May 1, 2005 Researchers are using shark skin as a model for creating new coatings that prevent adhesion of algae and barnacles to boats. The new coating is modeled after sharks' placoid scales, which have a rectangular base embedded in the skin with tiny spines or bristles that poke up from the surface that prevent things from attaching to the shark's skin.
GAINESVILLE, Fla.--In the boating industry, a huge problem exists that can be summed up in three words -- algae, barnacles and slime. Until now, the only way to prevent these organisms from growing was toxic paint. But researchers are studying a more natural approach that's inspired by the ocean's fiercest predator.
In movies, they're the enemy, but in the world of science, sharks are allies.
Materials engineer Tony Brennan, of University of Florida in Gainesville, uses shark skin as a model for creating new surfaces. "The shark scales have a roughness that approximates the roughness that we had predicted would be a good roughness to stop adhesion," he says.
Brennan designed the surfaces to prevent algae and barnacles from growing on boats. He says, "We started making surfaces that are mimicking the shark's skin."
A computer program helped researchers create the pattern and structure...
"Whatever we can draw, we can make into a surface," says UF graduate student, Jim Schumacher.
And just like shark skin, spores can't fit in the ridges and don't want to balance on top of the surface Brennan and his team designed in the lab. "That's a tremendous benefit to energy consumption, dollars and maintenance," Brennan says.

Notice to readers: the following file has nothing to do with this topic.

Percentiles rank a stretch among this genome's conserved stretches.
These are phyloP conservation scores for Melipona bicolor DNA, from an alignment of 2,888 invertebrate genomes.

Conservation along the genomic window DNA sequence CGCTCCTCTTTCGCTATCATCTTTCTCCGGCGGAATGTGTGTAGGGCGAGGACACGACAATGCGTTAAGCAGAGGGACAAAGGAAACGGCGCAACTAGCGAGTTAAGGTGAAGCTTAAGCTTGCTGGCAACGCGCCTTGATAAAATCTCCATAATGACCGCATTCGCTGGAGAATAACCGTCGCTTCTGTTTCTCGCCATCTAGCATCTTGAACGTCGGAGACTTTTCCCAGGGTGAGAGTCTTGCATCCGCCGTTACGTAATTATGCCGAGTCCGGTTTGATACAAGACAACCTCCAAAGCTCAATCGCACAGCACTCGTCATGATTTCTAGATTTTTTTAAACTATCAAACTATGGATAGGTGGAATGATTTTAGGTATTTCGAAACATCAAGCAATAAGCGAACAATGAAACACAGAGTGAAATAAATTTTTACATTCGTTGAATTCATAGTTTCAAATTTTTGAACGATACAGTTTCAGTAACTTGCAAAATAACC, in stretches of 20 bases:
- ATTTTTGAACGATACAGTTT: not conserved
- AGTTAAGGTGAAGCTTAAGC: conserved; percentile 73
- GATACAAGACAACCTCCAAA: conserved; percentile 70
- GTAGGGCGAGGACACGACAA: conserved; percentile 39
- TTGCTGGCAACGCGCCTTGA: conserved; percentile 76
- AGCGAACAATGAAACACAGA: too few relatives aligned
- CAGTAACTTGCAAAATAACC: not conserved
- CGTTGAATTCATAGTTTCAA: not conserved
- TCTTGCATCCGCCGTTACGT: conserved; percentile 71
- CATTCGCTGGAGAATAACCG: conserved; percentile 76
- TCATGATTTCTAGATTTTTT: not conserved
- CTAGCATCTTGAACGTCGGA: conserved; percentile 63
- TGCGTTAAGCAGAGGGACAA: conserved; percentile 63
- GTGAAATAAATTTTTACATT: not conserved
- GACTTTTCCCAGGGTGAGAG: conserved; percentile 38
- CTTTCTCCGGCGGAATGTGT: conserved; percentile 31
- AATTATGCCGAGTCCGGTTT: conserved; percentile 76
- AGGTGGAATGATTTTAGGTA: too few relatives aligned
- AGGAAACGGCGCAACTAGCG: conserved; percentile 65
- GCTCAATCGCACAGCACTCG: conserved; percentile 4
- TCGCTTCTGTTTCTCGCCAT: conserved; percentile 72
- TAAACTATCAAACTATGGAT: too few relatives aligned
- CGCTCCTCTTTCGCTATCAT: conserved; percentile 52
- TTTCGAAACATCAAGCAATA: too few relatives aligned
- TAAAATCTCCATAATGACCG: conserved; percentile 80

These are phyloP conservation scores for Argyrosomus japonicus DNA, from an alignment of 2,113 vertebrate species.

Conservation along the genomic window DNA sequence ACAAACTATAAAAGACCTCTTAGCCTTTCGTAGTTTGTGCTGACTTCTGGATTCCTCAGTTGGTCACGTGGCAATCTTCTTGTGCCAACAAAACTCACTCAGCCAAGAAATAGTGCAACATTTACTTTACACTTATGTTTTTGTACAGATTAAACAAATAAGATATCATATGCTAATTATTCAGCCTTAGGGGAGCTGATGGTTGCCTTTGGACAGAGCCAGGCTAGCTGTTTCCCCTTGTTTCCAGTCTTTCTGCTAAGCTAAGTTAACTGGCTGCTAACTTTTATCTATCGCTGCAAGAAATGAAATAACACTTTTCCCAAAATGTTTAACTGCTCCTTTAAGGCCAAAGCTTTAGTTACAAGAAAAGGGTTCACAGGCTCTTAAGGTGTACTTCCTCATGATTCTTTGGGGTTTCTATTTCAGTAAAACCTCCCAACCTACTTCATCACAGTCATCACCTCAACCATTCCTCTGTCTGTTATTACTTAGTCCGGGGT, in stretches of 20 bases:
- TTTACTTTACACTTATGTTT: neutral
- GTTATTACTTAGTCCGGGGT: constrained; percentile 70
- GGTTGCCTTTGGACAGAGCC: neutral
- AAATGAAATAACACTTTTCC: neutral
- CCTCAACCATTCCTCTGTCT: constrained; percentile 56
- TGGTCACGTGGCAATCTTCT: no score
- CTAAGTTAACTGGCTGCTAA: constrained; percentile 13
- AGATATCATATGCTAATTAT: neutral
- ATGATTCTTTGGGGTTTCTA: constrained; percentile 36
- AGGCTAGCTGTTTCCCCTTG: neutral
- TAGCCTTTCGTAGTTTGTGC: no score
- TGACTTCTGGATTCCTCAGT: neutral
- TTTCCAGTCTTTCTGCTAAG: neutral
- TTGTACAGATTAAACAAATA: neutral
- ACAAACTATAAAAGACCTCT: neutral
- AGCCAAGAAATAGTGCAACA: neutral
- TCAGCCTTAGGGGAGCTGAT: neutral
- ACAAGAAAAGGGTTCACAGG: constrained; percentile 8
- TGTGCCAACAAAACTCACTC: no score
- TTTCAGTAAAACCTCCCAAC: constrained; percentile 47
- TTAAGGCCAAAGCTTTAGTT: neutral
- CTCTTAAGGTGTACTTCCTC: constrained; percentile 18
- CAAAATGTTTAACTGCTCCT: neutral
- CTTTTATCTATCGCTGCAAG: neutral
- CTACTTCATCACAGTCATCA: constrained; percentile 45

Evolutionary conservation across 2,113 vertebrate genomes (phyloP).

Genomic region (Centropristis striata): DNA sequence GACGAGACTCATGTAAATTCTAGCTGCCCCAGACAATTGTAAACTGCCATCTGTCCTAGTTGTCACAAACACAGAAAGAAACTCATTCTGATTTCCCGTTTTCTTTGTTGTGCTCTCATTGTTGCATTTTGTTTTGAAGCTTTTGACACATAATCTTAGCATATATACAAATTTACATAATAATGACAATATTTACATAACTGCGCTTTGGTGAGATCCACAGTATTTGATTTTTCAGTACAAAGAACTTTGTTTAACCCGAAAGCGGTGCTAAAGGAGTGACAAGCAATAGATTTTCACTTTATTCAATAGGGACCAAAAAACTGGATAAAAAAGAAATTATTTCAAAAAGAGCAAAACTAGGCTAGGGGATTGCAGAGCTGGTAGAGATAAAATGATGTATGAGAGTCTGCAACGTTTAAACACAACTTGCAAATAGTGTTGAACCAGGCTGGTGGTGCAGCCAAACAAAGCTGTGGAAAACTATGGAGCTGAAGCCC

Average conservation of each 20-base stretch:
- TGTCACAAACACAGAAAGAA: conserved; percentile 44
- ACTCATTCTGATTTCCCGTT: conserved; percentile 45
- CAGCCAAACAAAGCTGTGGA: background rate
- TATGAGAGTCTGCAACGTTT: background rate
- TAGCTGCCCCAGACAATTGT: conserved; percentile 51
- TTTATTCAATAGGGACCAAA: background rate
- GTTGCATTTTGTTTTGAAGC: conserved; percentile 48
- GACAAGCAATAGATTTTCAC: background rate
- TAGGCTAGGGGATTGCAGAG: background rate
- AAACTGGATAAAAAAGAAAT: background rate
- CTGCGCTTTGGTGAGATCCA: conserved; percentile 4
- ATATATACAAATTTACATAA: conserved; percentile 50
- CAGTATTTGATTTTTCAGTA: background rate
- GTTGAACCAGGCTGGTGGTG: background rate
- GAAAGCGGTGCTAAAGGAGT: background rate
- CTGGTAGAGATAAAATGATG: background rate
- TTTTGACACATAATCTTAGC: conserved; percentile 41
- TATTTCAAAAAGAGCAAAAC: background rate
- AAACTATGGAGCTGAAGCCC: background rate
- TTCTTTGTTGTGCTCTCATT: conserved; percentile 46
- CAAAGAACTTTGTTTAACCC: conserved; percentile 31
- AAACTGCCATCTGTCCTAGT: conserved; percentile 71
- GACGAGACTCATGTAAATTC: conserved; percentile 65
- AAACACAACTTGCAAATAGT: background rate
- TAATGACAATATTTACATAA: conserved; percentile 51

Getting rid of those barnacles and other organisms would mean less cleaning and not having to drag around the extra weight would lower fuel costs.
"If it's effective, it would tremendously affect the industry," Emerson says.
When the surface hits the market in the next year, it could impact private boaters and Navy vessels, too. Researchers are also studying the shark-coated surface for medical applications.
In addition to being very thick -- as much as four inches in some species -- shark skin is made up of tiny rectangular scales topped with even smaller spines or bristles, making the skin rough to the touch.
Shark skin was used in the past as an abrasive, for polishing wood. In Asia, it was used to decorate sword hilts. In the South Pacific, natives used it for the membranes on drums. Even today, because shark skin is so tough and pliable, it is used to make fine leather goods, including purses, shoes, boots and wallets.
Shark skin is covered with tiny scales, known as placoid scales. These scales resemble small shark teeth in both appearance and structure: there is an outer layer of enamel, dentine, and a central pulp cavity. (Biologists call them "dermal denticles," which literally translates into "tiny skin teeth.")
Sharks essentially have a built-in suit of chain mail armor that doesn't make them too stiff to move. The scales move and flex as the shark swims.
The shark skin's dentine layer is made of a hard, crystalline material, which is embedded in a soft protein. This is important because embedding a hard material inside a softer one combines the best properties of both: a material that is rigid without being brittle.
The structure of shark skin has another function besides protection. The streamlined shape of the scales decreases the friction of the water flowing along the shark's body by channeling it through grooves. The grooves are so closely spaced, they prevent eddies from coming into contact with the surface of the shark's moving body. This reduces the amount of "drag" as the shark swims, enabling the creature to glide farther on a given amount of energy. Scientists have found that the ridges created by shark scales can reduce drag in the water by as much as 8 percent. Golf balls and many military aircraft and vessels employ similar drag-reducing principles.